Salmon could once again become common commuters in urban waterways if progress made in Pacific Northwest habitat restoration continues, says Alan Yeakley, an expert in urban ecosystems and co-editor of a new book analyzing the science behind the recovery of the iconic fish.
Yeakley, director of the School of the Environment at Portland State University, brought his expertise in the urban environment to a team of scientists working with the state of Oregon on plans for fish recovery. The book, “Wild Salmonids in the Urbanizing Pacific Northwest,” published by Springer, puts the work in a global context studying the effects of urbanization where it meets salmon habitat. In case studies from Portland, Seattle, Boise, and elsewhere in the Pacific Northwest, Yeakley and his fellow editors and authors show how stormwater management efforts, watershed-wide conservation efforts, and streamside habitat recovery have led to signs of a slowly resurging wild salmon population.
“The urban areas were written off as wastelands by fish managers,” Yeakley said. “For the longest time they have just ignored urban areas. What Portland has done is try to go against that.”
Populations of salmon and related species have been in decline for decades. Growing cities pose threats to fish habitats including polluted stormwater runoff and stream flow obstructions such as culverts and dams. In 2005, the city of Portland approved the Portland Watershed Management Plan, which included strategies for salmon and trout recovery in five major watersheds—the Columbia Slough, Fanno Creek, Johnson Creek, Tryon Creek, and the Willamette River.
Actions the city has taken under the plan have included improving stormwater management and reducing impervious surfaces by installing green roofs and bioswales, and buying up land along Johnson Creek to restore the riparian habitat along the creek bed.
Yeakley says Portland’s approach to watershed management can be adapted for use in addressing a number of climate change-related issues such as rising temperatures and changes in rainfall. “You have all these different bureaus working together on watershed issues,” he said “It’s a very integrated approach.”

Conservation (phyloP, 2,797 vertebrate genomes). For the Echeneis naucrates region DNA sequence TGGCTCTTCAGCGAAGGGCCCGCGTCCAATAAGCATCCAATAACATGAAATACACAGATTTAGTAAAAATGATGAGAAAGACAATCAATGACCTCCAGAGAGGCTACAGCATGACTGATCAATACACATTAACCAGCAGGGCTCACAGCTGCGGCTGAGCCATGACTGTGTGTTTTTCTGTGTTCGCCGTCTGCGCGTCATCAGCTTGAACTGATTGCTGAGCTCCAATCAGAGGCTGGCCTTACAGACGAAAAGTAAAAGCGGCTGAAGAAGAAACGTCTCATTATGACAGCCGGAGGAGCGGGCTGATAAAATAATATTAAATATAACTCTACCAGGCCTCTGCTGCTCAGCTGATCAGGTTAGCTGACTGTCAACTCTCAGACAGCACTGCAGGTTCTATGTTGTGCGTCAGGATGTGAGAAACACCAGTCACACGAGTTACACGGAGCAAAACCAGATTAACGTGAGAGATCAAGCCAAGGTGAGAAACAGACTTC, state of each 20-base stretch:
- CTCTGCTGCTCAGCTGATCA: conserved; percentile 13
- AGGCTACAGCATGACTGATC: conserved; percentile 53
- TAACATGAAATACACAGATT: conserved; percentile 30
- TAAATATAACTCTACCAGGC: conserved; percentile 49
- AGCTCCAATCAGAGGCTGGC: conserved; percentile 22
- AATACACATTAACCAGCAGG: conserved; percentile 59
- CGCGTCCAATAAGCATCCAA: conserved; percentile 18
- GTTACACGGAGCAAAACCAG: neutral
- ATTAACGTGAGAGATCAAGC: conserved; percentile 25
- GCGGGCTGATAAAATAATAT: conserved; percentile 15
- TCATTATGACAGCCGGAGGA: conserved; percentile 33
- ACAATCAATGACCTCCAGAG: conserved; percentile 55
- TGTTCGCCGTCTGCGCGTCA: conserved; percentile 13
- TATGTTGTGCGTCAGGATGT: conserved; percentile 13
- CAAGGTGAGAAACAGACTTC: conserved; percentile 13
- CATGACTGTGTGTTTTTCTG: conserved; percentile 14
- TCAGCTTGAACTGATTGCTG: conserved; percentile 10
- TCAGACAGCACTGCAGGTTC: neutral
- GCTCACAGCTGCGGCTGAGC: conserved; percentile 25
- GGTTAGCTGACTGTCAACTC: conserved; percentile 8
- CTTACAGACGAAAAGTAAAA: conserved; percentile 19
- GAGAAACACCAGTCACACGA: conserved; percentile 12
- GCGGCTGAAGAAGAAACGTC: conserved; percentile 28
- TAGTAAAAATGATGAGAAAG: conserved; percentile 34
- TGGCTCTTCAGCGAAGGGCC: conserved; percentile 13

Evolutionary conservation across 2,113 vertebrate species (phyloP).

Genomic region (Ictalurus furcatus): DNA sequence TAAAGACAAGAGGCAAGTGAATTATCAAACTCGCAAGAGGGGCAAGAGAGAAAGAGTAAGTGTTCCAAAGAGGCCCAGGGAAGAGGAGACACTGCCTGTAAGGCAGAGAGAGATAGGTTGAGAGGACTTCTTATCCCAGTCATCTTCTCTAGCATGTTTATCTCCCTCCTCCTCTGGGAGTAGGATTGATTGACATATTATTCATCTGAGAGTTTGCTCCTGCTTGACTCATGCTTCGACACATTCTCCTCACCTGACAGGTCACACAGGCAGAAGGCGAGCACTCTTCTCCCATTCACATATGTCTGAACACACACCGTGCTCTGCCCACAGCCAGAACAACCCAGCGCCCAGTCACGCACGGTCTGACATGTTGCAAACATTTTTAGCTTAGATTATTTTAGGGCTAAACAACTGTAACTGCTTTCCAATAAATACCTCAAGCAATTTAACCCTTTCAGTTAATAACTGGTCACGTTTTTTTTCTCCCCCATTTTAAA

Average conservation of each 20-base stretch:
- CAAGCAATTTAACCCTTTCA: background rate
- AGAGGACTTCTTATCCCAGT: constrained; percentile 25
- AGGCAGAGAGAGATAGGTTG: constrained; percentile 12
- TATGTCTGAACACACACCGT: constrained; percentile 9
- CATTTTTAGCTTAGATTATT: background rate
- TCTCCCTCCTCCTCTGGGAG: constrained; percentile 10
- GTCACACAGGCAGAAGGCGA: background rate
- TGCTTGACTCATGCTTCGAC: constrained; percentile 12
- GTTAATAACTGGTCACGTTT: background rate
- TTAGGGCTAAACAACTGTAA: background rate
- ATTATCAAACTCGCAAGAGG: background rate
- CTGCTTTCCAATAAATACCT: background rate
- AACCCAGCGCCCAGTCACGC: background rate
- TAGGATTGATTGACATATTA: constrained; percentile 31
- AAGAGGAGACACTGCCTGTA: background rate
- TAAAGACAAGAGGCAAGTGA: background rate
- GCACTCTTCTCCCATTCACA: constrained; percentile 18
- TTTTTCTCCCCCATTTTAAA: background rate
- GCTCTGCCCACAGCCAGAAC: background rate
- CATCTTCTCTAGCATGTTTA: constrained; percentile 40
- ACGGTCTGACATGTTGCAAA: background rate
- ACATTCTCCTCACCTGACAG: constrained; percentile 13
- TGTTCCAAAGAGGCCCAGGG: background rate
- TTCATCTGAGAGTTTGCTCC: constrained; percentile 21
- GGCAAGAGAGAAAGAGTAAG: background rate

The recovery of Johnson Creek is a prime example of success, with signs of a salmon population returning to the creek and scientists from other countries, such as a team from England later this year, coming to study the creek’s recovery.
Yeakley points out there is still much work to be done to restore Johnson Creek and the other waterways in the Portland area, but significant progress is being made.
“Our position is, if you don’t fix the urban areas, you won’t ever fix the larger habitat problem,” Yeakley said. “Right now there is real hope. Scientists say you have to have presence first, then abundance. We have presence. There is a glimmer of the first part of the success.”
Yeakley edited “Wild Salmonids in the Urbanizing Pacific Northwest” with Kathleen Maas-Hebner and Robert M. Hughes, both of Oregon State University’s Department of Fisheries and Wildlife. Yeakley and Hughes serve on the Independent Multidisciplinary Science Team, which was established by the Oregon Legislature in 1997 to advise the state on the scientific merit of its plan for restoring native salmon and watersheds.
“The importance of studying aquatic systems and how they react to urbanization are critical because most people in the U.S. and in the world live in urban areas,” said Hughes, senior researcher and current president of the American Fisheries Society. “Everything we do eventually ends up in the water.”
“The main audience for this book is anybody who is interested in urban systems with the potential to support salmonids,” Hughes said.
Maas-Hebner, senior faculty research assistant, said the book also looks to cover the social aspects of the science of urban fish habitats. For all the potential hazards presented by urbanization—such as pollution, erosion, and reconfiguration of streams to accommodate development—cities also have a huge asset for habitat restoration: a ready supply of volunteers. In the book she calls them citizen scientists.
“That’s a real asset that needs to get tapped,” said Maas-Hebner. “Urban areas have a workforce to help monitor these resources. There are large numbers of people who love doing that.”